Death rates cut in half for people who inject drugs and have HIV
Results published in Lancet
Ohio State University epidemiologist Bill Miller has published the results of a groundbreaking international study of people who inject drugs and are living with HIV. The study was published Sept. 1 in Lancet, the world’s oldest and most prestigious medical journal.
Miller led an international team of researchers who found that death rates were cut in half by providing counseling and medication-assisted drug treatment (methadone and buprenorphine), along with assistance that helped drug users navigate the complex health system. An unexpected bonus of the study was that no partners of the infected drug users contracted HIV during the 12-to-24-month study period.
This is an important study because drug users are often treated like second-class citizens in the treatment of infectious diseases, including HIV and hepatitis. Ohio’s Medicaid program, for example, won’t treat drug users at all for Hepatitis C unless they have abstained from alcohol and drug use for at least six months.
The study overseen by Miller and funded by the National Institutes of Health shows that people who inject drugs deserve equal health treatment because they can benefit from basic health care, just as other people do.
William Miller, M.D.
William Miller is a physician who specializes in infectious diseases as well as an epidemiologist who tracks how diseases flow throughout populations. Miller is chair of the epidemiology program at the Ohio State University College of Public Health. He’s also a neuroscientist, having obtained a Ph.D. in neuroscience from The Johns Hopkins University School of Medicine concurrently with his medical degree.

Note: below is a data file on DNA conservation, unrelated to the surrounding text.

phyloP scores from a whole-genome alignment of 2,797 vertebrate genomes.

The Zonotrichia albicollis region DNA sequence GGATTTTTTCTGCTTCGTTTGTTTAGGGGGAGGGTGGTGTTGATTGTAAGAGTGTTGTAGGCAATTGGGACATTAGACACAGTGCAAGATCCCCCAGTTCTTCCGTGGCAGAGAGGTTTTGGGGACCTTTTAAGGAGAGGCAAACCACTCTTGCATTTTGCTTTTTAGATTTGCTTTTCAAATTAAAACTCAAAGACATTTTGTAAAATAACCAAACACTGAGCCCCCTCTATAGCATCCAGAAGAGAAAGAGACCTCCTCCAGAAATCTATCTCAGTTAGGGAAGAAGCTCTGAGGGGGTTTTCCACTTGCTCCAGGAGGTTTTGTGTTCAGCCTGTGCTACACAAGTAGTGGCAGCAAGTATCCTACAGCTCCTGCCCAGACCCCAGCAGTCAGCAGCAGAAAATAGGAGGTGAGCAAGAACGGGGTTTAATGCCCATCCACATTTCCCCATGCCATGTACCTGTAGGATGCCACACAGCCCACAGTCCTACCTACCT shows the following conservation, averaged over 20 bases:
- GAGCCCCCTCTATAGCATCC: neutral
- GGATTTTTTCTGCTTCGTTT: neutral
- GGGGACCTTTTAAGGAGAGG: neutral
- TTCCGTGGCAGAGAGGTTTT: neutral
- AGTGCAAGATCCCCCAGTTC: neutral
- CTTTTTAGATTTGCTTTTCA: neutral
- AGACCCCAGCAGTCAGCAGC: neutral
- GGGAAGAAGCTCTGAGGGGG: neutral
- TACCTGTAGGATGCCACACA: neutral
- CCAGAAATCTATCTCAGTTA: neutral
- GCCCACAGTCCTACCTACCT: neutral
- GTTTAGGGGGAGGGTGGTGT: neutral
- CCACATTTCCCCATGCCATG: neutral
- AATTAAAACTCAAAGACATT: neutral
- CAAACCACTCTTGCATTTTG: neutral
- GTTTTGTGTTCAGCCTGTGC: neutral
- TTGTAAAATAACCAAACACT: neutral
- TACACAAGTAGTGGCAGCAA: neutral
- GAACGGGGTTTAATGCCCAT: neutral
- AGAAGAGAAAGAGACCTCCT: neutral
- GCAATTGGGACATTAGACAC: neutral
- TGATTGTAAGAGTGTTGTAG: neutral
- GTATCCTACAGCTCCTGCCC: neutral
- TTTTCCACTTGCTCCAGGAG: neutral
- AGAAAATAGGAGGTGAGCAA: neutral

The man just can’t decide what he wants to do with his life!
In his most prestigious assignment, Miller will be on a Harm Reduction Ohio panel in Newark, Ohio, on Sept. 12 to talk about his research on syringe-exchange programs.
The Lancet study is part of Miller’s international work and involved drug users in Ukraine, Vietnam and Indonesia. He also is running a large NIH-funded study on people who inject drugs in rural Ohio. According to Ohio State:
The study focuses on managing substance abuse and preventing complications like HIV, hepatitis-C and sexually-transmitted diseases among those who inject drugs—namely opiates—in Scioto, Pike and Jackson counties in southeastern Ohio. It is one of eight similar studies across the country, all sharing data and best practices.
Miller will examine the opportunities to bring some of the under-used and often unavailable treatment and prevention methods to rural communities, such as medication-assisted treatment (MAT) and syringe service programs, commonly known as “needle exchanges.”
Miller’s specialty is creating health care innovations that can be brought “to scale” — in other words, he studies doing beneficial things in ways that can be expanded statewide, regionally or nationally.
If a doctor’s guiding maxim is “first, do no harm,” a close second is what Miller does at Ohio State: “Do good in a way that can be replicated over and over.” (And treat all equally.)